Movie Review: The Place Beyond the Pines


Despite an ensemble cast of impossibly attractive people including Ryan Gosling, Eva Mendes, Bradley Cooper and a title that implies a sense of gentle longing like “The Place Beyond the Pines” does, this isn’t a movie you should be suggesting for your next Saturday date night. Unless of course the both of you are into violence, corruption, and an overall feeling of bleakness. “Drive”, for its moments of ultra violence at least had more scenes of happy romance between Gosling’s driver and Carey Mulligan’s waitress-mother, Irene. At a glance you could even say Gosling plays a similar character to the one here.

Ryan Gosling is Luke Glanton, a stunt bike rider for a traveling circus who doesn’t have a lot going on, until a return trip to aMovies_Pines02 town he was in the previous year shows that a girl he met then, Romina (Mendes) had a baby. And it’s his. That little jolt makes Luke decide to stick around and try to be a father, having stared at the results of his own father not being around every morning in the mirror. With few options available for money, he chooses to take his dirt bike, a gun, and go rob banks which puts him at odds with the local corrupt police department, a fight which will carry over into the lives of kids on both sides of the struggle.

 Everybody just wants to do better and every time they try something they lose a piece of themselves. The piece that gave them a reason to change in the first place. In so doing the good guys become bad guys, the bad guys try to be good guys, and the result is everyone is stuck wallowing in the middle ground together trying to untangle the messes they make of themselves and each other. It’s questionable whether or not anybody can ever really escape how much of our lives are built on the lives of others, and how close that pushes everyone together.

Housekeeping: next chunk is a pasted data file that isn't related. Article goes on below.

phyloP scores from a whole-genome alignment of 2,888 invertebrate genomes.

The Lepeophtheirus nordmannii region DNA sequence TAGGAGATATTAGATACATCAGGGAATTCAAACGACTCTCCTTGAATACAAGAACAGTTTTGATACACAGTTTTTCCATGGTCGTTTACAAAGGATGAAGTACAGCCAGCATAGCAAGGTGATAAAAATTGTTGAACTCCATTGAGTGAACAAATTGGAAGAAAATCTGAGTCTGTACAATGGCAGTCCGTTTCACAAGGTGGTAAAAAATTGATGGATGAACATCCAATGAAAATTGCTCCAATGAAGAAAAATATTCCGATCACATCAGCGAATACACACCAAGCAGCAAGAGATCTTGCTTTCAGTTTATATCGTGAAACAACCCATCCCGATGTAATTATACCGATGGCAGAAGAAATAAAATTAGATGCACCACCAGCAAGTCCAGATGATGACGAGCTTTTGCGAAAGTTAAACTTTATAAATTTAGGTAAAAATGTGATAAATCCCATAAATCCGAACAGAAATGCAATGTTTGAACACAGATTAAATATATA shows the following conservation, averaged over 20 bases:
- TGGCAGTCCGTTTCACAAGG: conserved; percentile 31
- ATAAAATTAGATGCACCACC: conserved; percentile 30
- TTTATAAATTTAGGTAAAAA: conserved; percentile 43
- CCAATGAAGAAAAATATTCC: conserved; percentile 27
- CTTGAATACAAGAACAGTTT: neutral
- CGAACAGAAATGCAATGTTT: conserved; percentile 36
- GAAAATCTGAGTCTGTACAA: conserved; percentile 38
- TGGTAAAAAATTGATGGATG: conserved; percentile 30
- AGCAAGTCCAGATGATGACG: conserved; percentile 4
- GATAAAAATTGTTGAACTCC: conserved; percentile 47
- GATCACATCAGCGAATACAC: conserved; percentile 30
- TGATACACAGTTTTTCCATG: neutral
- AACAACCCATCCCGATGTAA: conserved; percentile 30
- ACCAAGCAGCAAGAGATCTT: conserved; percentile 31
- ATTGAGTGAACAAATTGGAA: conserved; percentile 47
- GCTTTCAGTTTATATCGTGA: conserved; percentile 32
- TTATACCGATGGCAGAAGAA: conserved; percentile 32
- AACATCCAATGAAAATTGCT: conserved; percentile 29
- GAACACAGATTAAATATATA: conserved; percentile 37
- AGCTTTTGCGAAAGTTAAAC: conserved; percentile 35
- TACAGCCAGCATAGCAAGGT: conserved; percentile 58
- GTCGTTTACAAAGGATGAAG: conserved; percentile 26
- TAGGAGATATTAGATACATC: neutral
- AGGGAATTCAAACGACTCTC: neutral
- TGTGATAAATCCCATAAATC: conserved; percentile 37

The problem is that this isn’t all this movie tries to say. In fact it takes the long way around to say that, with a powerful beginning and a somber end split apart by a middle that takes a little too long to get anywhere meaningful while being questionably relevant to the bigger picture the movie is trying to create. Y’know, I don’t really hate Bradley Cooper or his acting. Some people do, and to an extent it’s at least understandable as to why but I’ve never seen it like that. Especially in a movie like this where he gets the short middle of the stick and so much of this movie is Movies_Pines03devoted to him doing so much nothing. He comes in with a bang and leaves the same aura similar to “Limitless” but for all the in between time he’s been given all gets to do is sulk. It’s almost enough to give the movie whiplash for how hard it slams the brakes after Gosling roars the engine. Fortunately Dane Dehaan does a good enough job in a role similar to his character in “Chronicle” that the movie can pick up again. There are smaller themes present here and there but they only serve to muddle what could have been a near perfect simplicity and understanding, instead forcing one to design a flowchart in order to figure out what everything means when the characters and the meanings start changing.

  It’s difficult to say whether or not the movie will have an effect on you but if you can connect with the theme of fatherhood which permeates the scattershot of ideas played with you’ll likely appreciate what this film has to offer. At worst each act of the movie can stand as its own separate film, which may be enough instead of the heavy experience of the entire thing. There’s something here for everyone but everything here isn’t for everybody.    


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